​​​COLUMBUS, Ohio — As the public’s patience fades with the federal mask mandate on public transit, compliance with the requirement has become mixed.

What You Need To Know

  • The federal government's public transit mask requirement lasts until at least April 18

  • Republican states sued in federal court seeking to end the mask mandate

  • Riders said they have fading patience with mask requirements for their commutes

Despite most mask requirements falling by the wayside in the last couple months, the Transportation Security Administration continues to require masks on buses, taxis, ride-shares, trains and planes.

More than 20 states with Republican attorneys general, including Ohio, are part of a lawsuit seeking to end the public transportation mandate in federal court.  

The mandate's supporters argue it could give us more time to prepare for a future COVID-19 surge if another dangerous variant arises in another part of the world. 

Some transit operators are frustrated that passengers think they can forgo masks just because they’re no longer in most areas of life. 

Indira Williams, 46, who drives Uber in Columbus, said she notices passengers think their vaccination status exempts them from the rules, which it does not. Williams is not vaccinated. 

“I haven't been vaccinated because that was my choice. I wear a mask because I want to protect myself and other people, but I notice that people who have been vaccinated get in the car and make a disclaimer that ‘Oh, we've had our vaccine,’ and they think that's okay,’” she said.

Williams said everyone should wear a mask regardless of vaccination status because vaccinated people can still transmit the virus. 

“Just because you’re vaccinated don’t mean you're not catching COVID and passing it to somebody, and I don't know if you're getting in my car and you've recently been in another country where the new variant is spreading around,” she said.

Federal officials said last month the transit mask mandate will apply until at least April 18 to allow time for the creation of a “revised policy framework.” 

The federal government removed school buses from the public transportation mask requirement in February, but the rules haven’t changed for city buses. 

In Columbus, most passengers who take the local buses, operated by the Central Ohio Transit Authority (COTA), have continued to wear masks even after officials lifted the citywide mask mandate last month.

Justin Edwards, 38, who earns a low-income and doesn’t have a car, said some people think they’re above the mandate, but it's relatively uncommon.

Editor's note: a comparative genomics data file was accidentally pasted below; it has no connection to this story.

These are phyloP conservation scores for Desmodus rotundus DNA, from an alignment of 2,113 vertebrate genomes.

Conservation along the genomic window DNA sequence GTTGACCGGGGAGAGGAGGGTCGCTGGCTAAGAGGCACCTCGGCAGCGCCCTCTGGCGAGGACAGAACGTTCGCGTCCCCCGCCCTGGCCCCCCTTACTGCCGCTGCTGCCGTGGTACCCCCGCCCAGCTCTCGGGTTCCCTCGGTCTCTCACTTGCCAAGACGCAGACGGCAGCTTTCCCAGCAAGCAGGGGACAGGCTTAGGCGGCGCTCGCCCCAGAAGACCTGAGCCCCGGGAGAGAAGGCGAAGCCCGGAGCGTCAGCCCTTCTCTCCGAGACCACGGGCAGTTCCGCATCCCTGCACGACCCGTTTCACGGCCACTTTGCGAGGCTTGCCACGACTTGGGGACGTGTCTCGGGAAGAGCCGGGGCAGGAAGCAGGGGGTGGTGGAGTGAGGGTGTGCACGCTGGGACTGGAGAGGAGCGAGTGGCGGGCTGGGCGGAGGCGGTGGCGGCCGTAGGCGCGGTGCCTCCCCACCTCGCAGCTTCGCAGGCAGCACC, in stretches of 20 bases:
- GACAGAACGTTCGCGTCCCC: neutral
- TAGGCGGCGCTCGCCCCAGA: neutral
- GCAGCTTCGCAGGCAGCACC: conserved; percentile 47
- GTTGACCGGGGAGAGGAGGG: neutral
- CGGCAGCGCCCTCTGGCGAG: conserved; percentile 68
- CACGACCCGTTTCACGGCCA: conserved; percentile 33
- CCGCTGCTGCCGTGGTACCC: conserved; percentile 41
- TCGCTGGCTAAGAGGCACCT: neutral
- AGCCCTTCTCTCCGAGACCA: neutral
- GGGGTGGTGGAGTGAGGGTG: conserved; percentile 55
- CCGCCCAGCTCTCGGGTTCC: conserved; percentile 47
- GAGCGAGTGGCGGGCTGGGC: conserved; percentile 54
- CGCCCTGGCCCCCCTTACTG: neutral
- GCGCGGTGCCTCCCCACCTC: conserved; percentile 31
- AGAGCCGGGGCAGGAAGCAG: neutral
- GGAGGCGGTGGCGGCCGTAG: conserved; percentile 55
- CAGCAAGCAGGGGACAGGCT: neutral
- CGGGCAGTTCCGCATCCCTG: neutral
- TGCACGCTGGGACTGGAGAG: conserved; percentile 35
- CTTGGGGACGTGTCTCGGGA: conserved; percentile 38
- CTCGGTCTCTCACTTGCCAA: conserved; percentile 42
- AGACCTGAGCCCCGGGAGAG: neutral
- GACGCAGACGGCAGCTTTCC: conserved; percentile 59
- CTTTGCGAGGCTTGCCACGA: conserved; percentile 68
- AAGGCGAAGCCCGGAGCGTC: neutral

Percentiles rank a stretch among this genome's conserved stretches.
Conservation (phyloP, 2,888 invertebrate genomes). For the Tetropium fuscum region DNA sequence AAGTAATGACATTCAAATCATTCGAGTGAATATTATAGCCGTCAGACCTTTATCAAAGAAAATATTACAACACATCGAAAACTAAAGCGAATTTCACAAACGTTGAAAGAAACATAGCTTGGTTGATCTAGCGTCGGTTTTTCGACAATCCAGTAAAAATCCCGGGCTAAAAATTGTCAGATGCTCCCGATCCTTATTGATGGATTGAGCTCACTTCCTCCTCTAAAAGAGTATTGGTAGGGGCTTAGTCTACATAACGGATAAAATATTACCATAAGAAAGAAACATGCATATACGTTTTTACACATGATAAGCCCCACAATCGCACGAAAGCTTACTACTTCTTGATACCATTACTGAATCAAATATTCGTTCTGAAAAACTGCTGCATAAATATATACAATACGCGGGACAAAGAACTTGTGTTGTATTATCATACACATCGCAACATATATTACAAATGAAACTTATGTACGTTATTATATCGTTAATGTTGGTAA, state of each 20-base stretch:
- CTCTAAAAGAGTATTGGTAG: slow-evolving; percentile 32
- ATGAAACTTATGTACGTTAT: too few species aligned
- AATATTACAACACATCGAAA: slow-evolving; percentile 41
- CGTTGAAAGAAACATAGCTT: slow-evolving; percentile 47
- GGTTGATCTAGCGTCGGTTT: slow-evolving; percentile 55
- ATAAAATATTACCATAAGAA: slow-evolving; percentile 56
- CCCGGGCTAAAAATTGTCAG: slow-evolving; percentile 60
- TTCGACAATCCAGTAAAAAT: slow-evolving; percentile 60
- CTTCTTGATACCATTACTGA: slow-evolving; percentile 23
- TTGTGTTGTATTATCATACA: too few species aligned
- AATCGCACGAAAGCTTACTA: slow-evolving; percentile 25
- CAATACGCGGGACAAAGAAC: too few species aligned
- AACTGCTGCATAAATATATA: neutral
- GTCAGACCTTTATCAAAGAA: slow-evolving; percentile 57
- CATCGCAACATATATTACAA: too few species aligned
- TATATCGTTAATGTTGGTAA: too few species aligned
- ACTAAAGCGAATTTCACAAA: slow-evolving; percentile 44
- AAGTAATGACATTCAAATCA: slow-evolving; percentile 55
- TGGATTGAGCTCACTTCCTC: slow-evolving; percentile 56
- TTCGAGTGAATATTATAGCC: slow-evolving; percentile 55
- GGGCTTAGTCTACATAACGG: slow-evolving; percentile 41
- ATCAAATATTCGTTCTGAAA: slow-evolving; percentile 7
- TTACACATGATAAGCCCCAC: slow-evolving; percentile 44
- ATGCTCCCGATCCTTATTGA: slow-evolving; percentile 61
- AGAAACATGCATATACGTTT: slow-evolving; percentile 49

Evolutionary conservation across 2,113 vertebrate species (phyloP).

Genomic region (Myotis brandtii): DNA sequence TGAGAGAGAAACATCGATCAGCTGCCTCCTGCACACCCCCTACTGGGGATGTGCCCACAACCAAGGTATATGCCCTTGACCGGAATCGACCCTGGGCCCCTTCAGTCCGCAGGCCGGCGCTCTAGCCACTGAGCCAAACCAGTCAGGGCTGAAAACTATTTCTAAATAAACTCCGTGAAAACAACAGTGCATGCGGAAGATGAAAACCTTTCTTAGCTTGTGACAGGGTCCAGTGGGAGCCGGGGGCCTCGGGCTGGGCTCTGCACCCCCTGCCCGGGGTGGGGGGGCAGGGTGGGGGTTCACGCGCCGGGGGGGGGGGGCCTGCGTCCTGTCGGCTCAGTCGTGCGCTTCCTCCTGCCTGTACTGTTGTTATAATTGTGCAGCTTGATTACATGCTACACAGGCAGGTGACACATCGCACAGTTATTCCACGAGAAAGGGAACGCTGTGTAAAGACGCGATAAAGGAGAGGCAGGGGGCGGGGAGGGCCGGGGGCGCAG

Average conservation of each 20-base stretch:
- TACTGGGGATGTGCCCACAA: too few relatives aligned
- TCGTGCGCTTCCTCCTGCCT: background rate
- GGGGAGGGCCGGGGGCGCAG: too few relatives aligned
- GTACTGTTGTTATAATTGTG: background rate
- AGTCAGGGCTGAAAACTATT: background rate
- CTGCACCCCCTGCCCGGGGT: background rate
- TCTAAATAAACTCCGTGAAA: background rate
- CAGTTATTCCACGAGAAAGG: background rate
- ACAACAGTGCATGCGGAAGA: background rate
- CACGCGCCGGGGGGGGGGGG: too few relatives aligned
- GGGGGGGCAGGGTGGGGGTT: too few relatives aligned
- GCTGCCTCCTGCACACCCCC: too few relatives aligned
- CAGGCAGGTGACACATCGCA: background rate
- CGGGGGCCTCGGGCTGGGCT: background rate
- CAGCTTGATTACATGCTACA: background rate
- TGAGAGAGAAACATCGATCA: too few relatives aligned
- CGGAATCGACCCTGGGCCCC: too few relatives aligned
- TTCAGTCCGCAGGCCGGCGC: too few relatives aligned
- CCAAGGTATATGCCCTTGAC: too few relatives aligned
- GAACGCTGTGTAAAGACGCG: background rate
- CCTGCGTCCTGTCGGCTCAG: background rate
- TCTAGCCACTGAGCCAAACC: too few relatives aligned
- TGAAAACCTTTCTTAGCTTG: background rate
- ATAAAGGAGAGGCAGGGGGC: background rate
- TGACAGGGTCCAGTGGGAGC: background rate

“From time to time, there are people that don't want to wear their mask and the driver does have to enforce the policy. Sometimes the driver will have a spare mask for people, but you can't expect that, so I always make sure to carry an extra mask with me before I go to work or go anywhere,” he said.

Edwards said he will follow the rules, but he does not support the mask mandate anymore, given that masks aren’t required anywhere else.

“At this time, I don't support it,” he said. “I'm boostered, I’m vaccinated. At the moment, I’m just at the point like — whatever happens is going to happen, so I'm kind of over the restrictions right now.”

Zak Davidson, 28, said he appreciates bus drivers are enforcing the mandate as bus routes in Columbus get busier. He takes the bus a couple times per week, 

“I’m honestly like surprised when I look up from my book and see everybody has put their mask on and it’s over their nose — people wearing it the right way,” he said. “I’m impressed that folks are following the rules.”

Robert Leis, 36, said he hasn’t noticed any incidents with people refusing to put on a mask on the buses in Columbus. He said he thinks the mandate should be lifted because it’s unfair to only require that masks be worn on buses. 

“With like trains and buses, predominantly the people that have been most impacted by the pandemic are the folks that primarily are the riders — communities of color, people that are in lower-income neighborhoods. Those are the people that have been most impacted and they're the ones that are still like being asked to comply with the mask mandates, and so that has been troubling for me,” he said.

Leis said he’s only keeping his masks around for the bus at this point, given they’re not required at most other places. Despite the politics around masking, in Columbus, Leis said bus passengers tend to respect the protocols set by the bus drivers.

"There's just like this kind of respect for bus drivers that I think is kind of unique, and so people are less likely to be disorderly about it," he said."